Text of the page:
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21 March 2019

From aspirin to opium: many of our medicines originally came from plants and some are still exclusively extracted from plants. Nuts, goji berries and hemp seed – we can’t get enough of these products since they have attained the status of superfood, and a lot of people hope they can eat themselves healthy by consuming them. But there is sometimes a very fine line between health and indulgence, medicine and poison, and care is often warranted. There is no scientific proof for the healing properties of quite a few of the plants that are regarded as medicinal. And what if a plant does work and suddenly becomes extra valuable for mankind – how do we ensure that there is a sufficient supply without depleting natural sources? The Hortus botanicus Leiden will be highlighting plants and health in the exhibition ‘Better with plants’ from 16 May to 27 October.


Plants as medicine

Medicinal plants have been part of the collection at the Hortus ever since it was first laid out in 1594. There are many plants in the Hortus that are relevant to the theme ‘Better with plants’. In the Clusius Garden, the starting point for the exhibition, we will explore the subject of medicinal plants from Europe; in the Systematic Garden we will be looking at poisonous and healing substances in various plant families; and in the tropical glasshouses you can find information about medicinal plants from the tropics. And there is, of course, news about ongoing research, because we are still searching for new compounds and investigating their application.


Research in collaboration with the China Academy of Chinese Medical Sciences

We are carrying out research into medicinal plants in collaboration with the Institute of Biology Leiden (Leiden University) and with the China Academy of Chinese Medical Sciences in Beijing. China, along with Indonesia, is an Asian pilot country for the University, and the focus of the plant collections in the Hortus is on plant collections from Asia. The researchers are curious about active chemical compositions in all kinds of plants. In China, DNA-barcoding is being applied to some of our collection. This is a molecular technique for the recognition of species via a standard, short segment of their DNA. There is a special label bearing Chinese characters for plants that have been investigated, along with a QR code that takes you to background information about the plant.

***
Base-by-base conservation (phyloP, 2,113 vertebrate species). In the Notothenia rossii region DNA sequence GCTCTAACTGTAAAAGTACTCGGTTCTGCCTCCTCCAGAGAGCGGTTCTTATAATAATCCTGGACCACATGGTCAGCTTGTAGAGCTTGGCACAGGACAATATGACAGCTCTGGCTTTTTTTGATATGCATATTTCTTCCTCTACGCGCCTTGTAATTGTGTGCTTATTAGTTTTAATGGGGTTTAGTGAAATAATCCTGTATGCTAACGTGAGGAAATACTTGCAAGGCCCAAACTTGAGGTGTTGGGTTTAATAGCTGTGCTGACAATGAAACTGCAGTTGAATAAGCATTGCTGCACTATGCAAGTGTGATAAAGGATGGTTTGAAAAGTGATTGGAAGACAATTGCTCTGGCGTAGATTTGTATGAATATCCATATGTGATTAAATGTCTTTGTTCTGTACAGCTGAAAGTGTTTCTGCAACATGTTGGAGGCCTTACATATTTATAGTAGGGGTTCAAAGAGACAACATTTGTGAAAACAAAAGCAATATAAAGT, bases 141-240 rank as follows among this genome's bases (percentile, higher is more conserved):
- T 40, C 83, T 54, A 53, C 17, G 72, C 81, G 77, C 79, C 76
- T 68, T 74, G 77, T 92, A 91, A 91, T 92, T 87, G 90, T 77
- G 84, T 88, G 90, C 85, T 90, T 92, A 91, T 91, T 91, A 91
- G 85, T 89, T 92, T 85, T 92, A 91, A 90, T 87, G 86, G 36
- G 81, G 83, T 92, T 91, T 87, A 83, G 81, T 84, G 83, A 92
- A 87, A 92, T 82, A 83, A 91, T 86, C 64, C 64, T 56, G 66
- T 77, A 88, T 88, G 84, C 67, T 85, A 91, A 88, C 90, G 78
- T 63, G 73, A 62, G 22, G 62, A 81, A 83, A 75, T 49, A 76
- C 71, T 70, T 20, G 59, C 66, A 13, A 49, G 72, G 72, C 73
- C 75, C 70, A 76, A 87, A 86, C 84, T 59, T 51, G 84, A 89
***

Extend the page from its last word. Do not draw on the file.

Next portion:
Online tour and walking tour guide and map

A variety of sources of information are available to accompany the exhibition. Along with an online walking tour, which you can consult via the Hortus website, there will soon be a printed walking tour guide, available in English, Dutch and Chinese. This includes descriptions of 30 plants that have been investigated in collaboration with Beijing University. Visitors will receive a map that shows a route past a number of highpoints: from

Aloe vera, which so enthralled the 17th century Dutch botanist Herman Boerhaave, to orchids that are currently the subject of research into medicinal compounds. These maps have been sponsored by the health and care foundation ‘Stichting Zorg and Zekerheid’. The walking tour guide and the map are available free of charge from the cash desk.